Hot News How Blizzard's reputation collapsed in just 3 years



Blizzard’s recently publicized sexual harassment and discrimination lawsuit filed by the state of California is just the latest in a long string of controversies. Between massive layoffs, numerous reports on its toxic workplace, and highly anticipated launches reportedly sabotaged by mismanagement, the last few years have dramatically altered the perception of what used to be PC gaming’s darling developer.

This timeline covers Blizzard’s most notable controversies and high-profile departures since 2018. These events help paint a broad picture of Blizzard’s recent turmoil over the past few years and can also give some useful context in its changing corporate culture and the recent allegations against it.

The first half of 2018 was relatively quiet for Blizzard, but shortly after Battle for Azeroth launched in August, World of Warcraft players were up in arms. Early in its beta, players began complaining about new systems like Azerite Armor being too confusing and unrewarding, but it seemed like Blizzard wasn’t making any positive adjustments based on that feedback. Players were upset by the non-existent communication from the development team about long standing issues. By September, things were so bad that game director Ion Hazzikostas issued an apology to the community and promised to be more communicative and fix Battle for Azeroth’s many problems.

Morhaime had been with Blizzard since he co-founded the studio in 1991. Replacing him as president was J. Allen Brack, who had previously served as World of Warcraft’s executive producer. 

There was a lot of pressure on Blizzard to wow audiences at BlizzCon 2018. World of Warcraft fans were still upset about the state of Battle for Azeroth, and its developers rolled out an ambitious roadmap of updates in an attempt to right its course. But as the keynote presentation came to a close, players thought they were about to witness the reveal of the much-anticipated Diablo 4. But as soon as principal designer Wyatt Cheng mentioned “mobile,” you could feel the excitement evaporate.

It was an enormous misstep to position the Diablo Immortal reveal as the big finale to BlizzCon. Players who had been eagerly awaiting a proper Diablo PC game felt tricked. It seemed like Blizzard was more interested in chasing trends rather than giving its audience what it wanted. Things only got worse when Cheng later asked a booing audience “What, do you guys not have phones?” after clarifying that Immortal would not release on PC. That would later become an enormous meme wielded by bitter fans.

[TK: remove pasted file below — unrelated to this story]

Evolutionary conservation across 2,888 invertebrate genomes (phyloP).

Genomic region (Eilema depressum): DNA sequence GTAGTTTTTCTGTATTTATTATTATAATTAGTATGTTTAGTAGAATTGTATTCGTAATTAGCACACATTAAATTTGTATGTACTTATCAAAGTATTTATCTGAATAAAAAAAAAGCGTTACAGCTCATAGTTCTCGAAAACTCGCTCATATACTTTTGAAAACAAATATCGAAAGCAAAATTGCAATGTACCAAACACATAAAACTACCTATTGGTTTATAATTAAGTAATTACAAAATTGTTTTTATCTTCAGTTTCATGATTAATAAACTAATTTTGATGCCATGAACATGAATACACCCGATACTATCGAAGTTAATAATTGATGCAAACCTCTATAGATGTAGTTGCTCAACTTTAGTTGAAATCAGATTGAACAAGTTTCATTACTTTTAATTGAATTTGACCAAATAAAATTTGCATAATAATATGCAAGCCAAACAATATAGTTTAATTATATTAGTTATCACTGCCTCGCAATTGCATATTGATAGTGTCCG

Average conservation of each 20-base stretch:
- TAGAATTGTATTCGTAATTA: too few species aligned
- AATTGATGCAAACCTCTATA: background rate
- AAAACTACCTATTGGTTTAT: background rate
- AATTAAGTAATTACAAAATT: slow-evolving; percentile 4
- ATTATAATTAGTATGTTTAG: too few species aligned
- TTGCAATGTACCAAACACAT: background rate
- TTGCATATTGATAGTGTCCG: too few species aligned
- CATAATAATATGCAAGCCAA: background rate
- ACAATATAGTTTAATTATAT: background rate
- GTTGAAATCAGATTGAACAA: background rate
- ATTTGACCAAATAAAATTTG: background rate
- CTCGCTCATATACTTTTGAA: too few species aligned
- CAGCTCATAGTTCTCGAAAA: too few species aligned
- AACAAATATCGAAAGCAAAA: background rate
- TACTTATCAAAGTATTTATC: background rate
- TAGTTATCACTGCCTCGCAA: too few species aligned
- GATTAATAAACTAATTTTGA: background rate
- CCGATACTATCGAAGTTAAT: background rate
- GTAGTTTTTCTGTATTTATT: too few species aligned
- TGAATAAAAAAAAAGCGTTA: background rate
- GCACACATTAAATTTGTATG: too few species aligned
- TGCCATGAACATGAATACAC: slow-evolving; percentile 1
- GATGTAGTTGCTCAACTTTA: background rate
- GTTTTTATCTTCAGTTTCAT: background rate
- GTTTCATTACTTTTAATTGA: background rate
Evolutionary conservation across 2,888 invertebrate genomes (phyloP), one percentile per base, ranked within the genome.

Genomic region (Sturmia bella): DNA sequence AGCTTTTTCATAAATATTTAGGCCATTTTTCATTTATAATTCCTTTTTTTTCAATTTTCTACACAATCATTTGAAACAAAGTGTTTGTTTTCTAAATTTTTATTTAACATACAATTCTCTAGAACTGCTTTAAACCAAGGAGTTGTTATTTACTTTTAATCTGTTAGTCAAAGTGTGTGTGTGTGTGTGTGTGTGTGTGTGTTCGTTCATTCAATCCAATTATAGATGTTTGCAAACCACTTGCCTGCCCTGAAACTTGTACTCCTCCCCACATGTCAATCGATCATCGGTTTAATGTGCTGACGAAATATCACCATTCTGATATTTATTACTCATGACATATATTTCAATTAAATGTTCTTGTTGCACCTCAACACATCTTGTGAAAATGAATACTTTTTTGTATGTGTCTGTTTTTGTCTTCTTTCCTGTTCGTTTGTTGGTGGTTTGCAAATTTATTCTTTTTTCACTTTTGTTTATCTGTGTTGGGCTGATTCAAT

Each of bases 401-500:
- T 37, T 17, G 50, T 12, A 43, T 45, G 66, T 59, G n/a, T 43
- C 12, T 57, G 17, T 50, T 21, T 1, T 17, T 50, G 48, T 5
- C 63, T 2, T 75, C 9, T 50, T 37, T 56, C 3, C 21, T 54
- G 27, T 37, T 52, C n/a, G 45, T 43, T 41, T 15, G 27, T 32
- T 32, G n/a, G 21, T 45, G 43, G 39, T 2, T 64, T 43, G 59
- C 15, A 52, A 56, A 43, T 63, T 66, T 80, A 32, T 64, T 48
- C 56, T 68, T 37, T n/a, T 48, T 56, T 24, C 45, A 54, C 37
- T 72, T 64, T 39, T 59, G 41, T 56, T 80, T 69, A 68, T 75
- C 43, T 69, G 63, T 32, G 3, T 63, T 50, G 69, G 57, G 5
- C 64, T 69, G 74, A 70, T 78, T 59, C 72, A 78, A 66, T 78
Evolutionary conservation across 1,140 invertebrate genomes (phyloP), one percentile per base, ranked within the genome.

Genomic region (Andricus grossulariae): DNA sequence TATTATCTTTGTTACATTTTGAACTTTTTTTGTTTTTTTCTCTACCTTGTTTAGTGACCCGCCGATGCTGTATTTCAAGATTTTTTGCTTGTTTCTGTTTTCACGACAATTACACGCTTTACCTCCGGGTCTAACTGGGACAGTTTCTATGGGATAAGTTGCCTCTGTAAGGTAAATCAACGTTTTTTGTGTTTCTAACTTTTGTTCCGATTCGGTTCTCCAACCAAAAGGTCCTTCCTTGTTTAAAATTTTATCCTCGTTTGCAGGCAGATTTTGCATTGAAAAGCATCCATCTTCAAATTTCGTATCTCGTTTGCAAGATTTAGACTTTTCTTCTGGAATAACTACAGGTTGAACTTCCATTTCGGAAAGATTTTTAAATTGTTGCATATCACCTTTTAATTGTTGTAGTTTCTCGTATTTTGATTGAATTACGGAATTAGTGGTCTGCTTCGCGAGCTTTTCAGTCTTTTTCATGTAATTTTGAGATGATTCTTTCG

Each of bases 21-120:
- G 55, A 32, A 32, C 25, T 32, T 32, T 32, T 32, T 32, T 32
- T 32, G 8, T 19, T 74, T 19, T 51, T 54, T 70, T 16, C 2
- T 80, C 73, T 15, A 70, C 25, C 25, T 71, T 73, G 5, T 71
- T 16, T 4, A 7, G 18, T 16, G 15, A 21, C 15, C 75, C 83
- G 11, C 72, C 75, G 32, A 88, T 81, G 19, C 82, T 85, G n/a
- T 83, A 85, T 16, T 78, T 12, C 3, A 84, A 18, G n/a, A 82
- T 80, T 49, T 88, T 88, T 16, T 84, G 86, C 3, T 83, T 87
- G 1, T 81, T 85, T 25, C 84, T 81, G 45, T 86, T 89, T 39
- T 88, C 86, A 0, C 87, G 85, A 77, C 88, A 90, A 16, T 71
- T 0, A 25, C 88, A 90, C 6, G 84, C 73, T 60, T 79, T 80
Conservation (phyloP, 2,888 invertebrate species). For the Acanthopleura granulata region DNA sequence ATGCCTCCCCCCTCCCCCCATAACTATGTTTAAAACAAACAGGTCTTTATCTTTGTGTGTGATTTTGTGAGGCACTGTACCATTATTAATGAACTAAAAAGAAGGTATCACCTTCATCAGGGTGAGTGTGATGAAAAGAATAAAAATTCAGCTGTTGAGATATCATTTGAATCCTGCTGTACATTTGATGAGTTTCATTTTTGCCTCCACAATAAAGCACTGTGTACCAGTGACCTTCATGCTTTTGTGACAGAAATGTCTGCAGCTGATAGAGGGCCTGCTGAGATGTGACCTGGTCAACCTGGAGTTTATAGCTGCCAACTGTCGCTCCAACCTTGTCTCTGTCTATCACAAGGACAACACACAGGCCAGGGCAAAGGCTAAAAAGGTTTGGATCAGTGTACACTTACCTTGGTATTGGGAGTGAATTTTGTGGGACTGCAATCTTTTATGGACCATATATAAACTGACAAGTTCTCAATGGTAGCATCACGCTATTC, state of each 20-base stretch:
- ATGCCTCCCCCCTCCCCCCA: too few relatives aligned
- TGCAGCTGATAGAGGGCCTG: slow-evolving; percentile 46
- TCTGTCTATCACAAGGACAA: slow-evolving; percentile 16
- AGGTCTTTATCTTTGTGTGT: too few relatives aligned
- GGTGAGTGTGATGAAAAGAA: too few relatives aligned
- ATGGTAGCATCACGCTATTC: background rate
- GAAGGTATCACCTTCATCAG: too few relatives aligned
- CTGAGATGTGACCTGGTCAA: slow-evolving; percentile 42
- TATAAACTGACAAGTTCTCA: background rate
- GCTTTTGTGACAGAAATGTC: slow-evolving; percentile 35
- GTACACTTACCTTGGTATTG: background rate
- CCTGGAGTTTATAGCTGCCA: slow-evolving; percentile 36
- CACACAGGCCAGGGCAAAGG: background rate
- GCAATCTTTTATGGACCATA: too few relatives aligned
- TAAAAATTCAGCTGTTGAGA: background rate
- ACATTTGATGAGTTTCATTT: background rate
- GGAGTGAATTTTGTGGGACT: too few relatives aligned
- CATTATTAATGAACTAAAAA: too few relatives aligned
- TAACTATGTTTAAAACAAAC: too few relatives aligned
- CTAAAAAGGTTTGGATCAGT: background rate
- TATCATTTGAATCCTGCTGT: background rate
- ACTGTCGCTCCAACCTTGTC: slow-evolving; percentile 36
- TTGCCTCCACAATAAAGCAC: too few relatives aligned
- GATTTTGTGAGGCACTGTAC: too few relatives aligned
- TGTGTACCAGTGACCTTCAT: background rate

In the month following BlizzCon 2018, things were beginning to quiet down until December 14 when Blizzard announced that it was trimming Heroes of the Storm’s development team and outright killing its esports league just before its 2019 season. With no prior warning, entire teams, commentators, and support staff were suddenly left jobless.

Though it wasn’t surprising that Heroes of the Storm was underperforming, fans and pros were infuriated that Blizzard would wait so late in the year to break the news. Even worse, teams and insiders weren’t even given advance notice—they found out that their Heroes of the Storm careers were over at the same time as everyone else.

Below: A tweet from former Tempo Storm head coach lamenting Blizzard cancelling its HotS esports league.

In early January, former Blizzard employee Julian Murillo-Cuellar posted a lengthy statement on Twitter detailing the bullying and discrimination he faced while working on the Hearthstone esports team starting in 2016. Murillo-Cuellar alleged that another employee repeatedly made racist comments and harassed him, and any attempts to resolve the issue with HR and management were largely ignored. Murillo-Cuellar also claimed that he was retaliated against for speaking out and even received negative performance reviews that described him as “not a team player” and “difficult to work with.” Shortly later, Murillo-Cuellar says he began suffering from anxiety attacks and major depression and was placed on medical leave in 2017. When he was later placed on unpaid leave in 2018, Murillo-Cuellar handed in his resignation.

Following the controversy, Blizzard issued a statement that didn’t specifically comment on Murillo-Cuellar’s accusations but reiterated its commitment to “inclusive and respectful work environment.”

Activision Blizzard set financial records in 2018. Despite this, CEO Bobby Kotick announced in a February 2019 earnings call that his company would be laying off around 8% of its employees. This amounted to an estimated 800 people across Activision, Blizzard, and King losing their jobs.

The contrast of significant layoffs against a backdrop of record financial performance drew widespread condemnation from all corners of the industry. In a Kotaku report, employees expressed outrage at Kotick’s comments and the chaotic nature of the layoffs—which were reportedly much more extensive than anyone was anticipating. Departments like IT and esports were reportedly “gutted,” while core development teams were largely untouched.

Over the following year, Activision Blizzard sparked even more criticism when it began rehiring for many of the roles which it had initially cut, culminating in a 2020 announcement that it still needed to hire 2,000 employees to meet new demands. 

In July, another Blizzard co-founder announced he was leaving the company after 28 years. Though one of the less visible faces of Blizzard, Pearce led development on Warcraft 3 and was an executive producer on WoW’s Burning Crusade, Wrath of the Lich King, Cataclysm, and Mists of Pandaria expansions. 


Tags: #Activision-Blizzard #Blizzard #Diablo 4 #Diablo Immortal #Hearthstone #Overwatch #World of Warcraft

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